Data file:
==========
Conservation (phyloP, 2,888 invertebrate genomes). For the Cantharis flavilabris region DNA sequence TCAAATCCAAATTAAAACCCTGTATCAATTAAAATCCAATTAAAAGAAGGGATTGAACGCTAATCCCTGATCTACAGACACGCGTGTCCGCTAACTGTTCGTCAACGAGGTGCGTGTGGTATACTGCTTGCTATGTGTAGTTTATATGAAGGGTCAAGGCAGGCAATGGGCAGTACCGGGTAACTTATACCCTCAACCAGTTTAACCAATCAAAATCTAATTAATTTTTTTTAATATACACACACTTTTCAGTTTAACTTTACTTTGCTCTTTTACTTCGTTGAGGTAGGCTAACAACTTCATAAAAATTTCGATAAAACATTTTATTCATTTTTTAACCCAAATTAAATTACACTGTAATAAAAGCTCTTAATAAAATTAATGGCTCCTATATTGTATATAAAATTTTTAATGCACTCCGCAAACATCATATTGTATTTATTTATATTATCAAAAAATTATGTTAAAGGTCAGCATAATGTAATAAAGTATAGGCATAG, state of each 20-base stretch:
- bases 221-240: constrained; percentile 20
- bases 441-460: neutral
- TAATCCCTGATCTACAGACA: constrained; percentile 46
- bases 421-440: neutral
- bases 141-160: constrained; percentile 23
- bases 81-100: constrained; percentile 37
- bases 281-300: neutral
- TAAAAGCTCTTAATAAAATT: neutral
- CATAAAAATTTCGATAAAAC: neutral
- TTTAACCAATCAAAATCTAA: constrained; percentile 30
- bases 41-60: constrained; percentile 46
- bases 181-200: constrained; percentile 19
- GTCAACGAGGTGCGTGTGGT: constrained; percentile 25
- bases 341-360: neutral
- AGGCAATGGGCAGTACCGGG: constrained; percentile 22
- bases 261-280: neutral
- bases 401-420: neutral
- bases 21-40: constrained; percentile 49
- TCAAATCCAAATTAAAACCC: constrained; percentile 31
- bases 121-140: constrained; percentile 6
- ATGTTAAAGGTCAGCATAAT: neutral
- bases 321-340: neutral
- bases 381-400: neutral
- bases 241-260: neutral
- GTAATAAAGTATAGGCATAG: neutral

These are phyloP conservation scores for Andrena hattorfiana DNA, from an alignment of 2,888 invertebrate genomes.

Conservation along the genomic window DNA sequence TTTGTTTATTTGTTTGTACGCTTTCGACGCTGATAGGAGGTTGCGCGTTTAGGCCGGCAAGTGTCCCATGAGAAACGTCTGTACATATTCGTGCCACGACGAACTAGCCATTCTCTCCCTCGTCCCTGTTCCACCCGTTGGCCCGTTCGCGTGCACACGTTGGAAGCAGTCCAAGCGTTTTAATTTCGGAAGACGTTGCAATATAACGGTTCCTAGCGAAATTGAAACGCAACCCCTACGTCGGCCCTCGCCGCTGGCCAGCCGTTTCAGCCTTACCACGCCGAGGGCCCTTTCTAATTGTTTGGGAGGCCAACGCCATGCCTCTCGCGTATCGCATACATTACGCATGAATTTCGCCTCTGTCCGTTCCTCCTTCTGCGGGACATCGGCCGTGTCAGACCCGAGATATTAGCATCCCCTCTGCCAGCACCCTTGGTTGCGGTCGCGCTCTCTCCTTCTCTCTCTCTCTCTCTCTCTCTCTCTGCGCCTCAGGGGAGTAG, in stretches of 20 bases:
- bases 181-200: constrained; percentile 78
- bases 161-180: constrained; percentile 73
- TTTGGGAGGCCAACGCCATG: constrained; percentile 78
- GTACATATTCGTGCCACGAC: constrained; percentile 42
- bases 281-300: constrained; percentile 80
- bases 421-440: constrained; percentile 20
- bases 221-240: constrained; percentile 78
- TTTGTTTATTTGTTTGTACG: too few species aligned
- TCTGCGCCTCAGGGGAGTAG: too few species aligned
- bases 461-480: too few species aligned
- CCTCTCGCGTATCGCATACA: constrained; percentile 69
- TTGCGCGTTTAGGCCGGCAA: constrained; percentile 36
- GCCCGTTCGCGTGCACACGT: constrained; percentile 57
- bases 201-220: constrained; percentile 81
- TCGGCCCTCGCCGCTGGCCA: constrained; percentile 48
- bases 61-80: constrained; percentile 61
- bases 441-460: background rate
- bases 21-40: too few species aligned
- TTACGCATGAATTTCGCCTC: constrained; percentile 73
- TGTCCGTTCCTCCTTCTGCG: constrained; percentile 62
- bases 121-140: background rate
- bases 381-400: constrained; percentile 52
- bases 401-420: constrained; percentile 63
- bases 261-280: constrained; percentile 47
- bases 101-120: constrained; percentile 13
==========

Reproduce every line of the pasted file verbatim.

Conservation (phyloP, 2,888 invertebrate genomes). For the Cantharis flavilabris region DNA sequence TCAAATCCAAATTAAAACCCTGTATCAATTAAAATCCAATTAAAAGAAGGGATTGAACGCTAATCCCTGATCTACAGACACGCGTGTCCGCTAACTGTTCGTCAACGAGGTGCGTGTGGTATACTGCTTGCTATGTGTAGTTTATATGAAGGGTCAAGGCAGGCAATGGGCAGTACCGGGTAACTTATACCCTCAACCAGTTTAACCAATCAAAATCTAATTAATTTTTTTTAATATACACACACTTTTCAGTTTAACTTTACTTTGCTCTTTTACTTCGTTGAGGTAGGCTAACAACTTCATAAAAATTTCGATAAAACATTTTATTCATTTTTTAACCCAAATTAAATTACACTGTAATAAAAGCTCTTAATAAAATTAATGGCTCCTATATTGTATATAAAATTTTTAATGCACTCCGCAAACATCATATTGTATTTATTTATATTATCAAAAAATTATGTTAAAGGTCAGCATAATGTAATAAAGTATAGGCATAG, state of each 20-base stretch:
- bases 221-240: constrained; percentile 20
- bases 441-460: neutral
- TAATCCCTGATCTACAGACA: constrained; percentile 46
- bases 421-440: neutral
- bases 141-160: constrained; percentile 23
- bases 81-100: constrained; percentile 37
- bases 281-300: neutral
- TAAAAGCTCTTAATAAAATT: neutral
- CATAAAAATTTCGATAAAAC: neutral
- TTTAACCAATCAAAATCTAA: constrained; percentile 30
- bases 41-60: constrained; percentile 46
- bases 181-200: constrained; percentile 19
- GTCAACGAGGTGCGTGTGGT: constrained; percentile 25
- bases 341-360: neutral
- AGGCAATGGGCAGTACCGGG: constrained; percentile 22
- bases 261-280: neutral
- bases 401-420: neutral
- bases 21-40: constrained; percentile 49
- TCAAATCCAAATTAAAACCC: constrained; percentile 31
- bases 121-140: constrained; percentile 6
- ATGTTAAAGGTCAGCATAAT: neutral
- bases 321-340: neutral
- bases 381-400: neutral
- bases 241-260: neutral
- GTAATAAAGTATAGGCATAG: neutral

These are phyloP conservation scores for Andrena hattorfiana DNA, from an alignment of 2,888 invertebrate genomes.

Conservation along the genomic window DNA sequence TTTGTTTATTTGTTTGTACGCTTTCGACGCTGATAGGAGGTTGCGCGTTTAGGCCGGCAAGTGTCCCATGAGAAACGTCTGTACATATTCGTGCCACGACGAACTAGCCATTCTCTCCCTCGTCCCTGTTCCACCCGTTGGCCCGTTCGCGTGCACACGTTGGAAGCAGTCCAAGCGTTTTAATTTCGGAAGACGTTGCAATATAACGGTTCCTAGCGAAATTGAAACGCAACCCCTACGTCGGCCCTCGCCGCTGGCCAGCCGTTTCAGCCTTACCACGCCGAGGGCCCTTTCTAATTGTTTGGGAGGCCAACGCCATGCCTCTCGCGTATCGCATACATTACGCATGAATTTCGCCTCTGTCCGTTCCTCCTTCTGCGGGACATCGGCCGTGTCAGACCCGAGATATTAGCATCCCCTCTGCCAGCACCCTTGGTTGCGGTCGCGCTCTCTCCTTCTCTCTCTCTCTCTCTCTCTCTCTCTGCGCCTCAGGGGAGTAG, in stretches of 20 bases:
- bases 181-200: constrained; percentile 78
- bases 161-180: constrained; percentile 73
- TTTGGGAGGCCAACGCCATG: constrained; percentile 78
- GTACATATTCGTGCCACGAC: constrained; percentile 42
- bases 281-300: constrained; percentile 80
- bases 421-440: constrained; percentile 20
- bases 221-240: constrained; percentile 78
- TTTGTTTATTTGTTTGTACG: too few species aligned
- TCTGCGCCTCAGGGGAGTAG: too few species aligned
- bases 461-480: too few species aligned
- CCTCTCGCGTATCGCATACA: constrained; percentile 69
- TTGCGCGTTTAGGCCGGCAA: constrained; percentile 36
- GCCCGTTCGCGTGCACACGT: constrained; percentile 57
- bases 201-220: constrained; percentile 81
- TCGGCCCTCGCCGCTGGCCA: constrained; percentile 48
- bases 61-80: constrained; percentile 61
- bases 441-460: background rate
- bases 21-40: too few species aligned
- TTACGCATGAATTTCGCCTC: constrained; percentile 73
- TGTCCGTTCCTCCTTCTGCG: constrained; percentile 62
- bases 121-140: background rate
- bases 381-400: constrained; percentile 52
- bases 401-420: constrained; percentile 63
- bases 261-280: constrained; percentile 47
- bases 101-120: constrained; percentile 13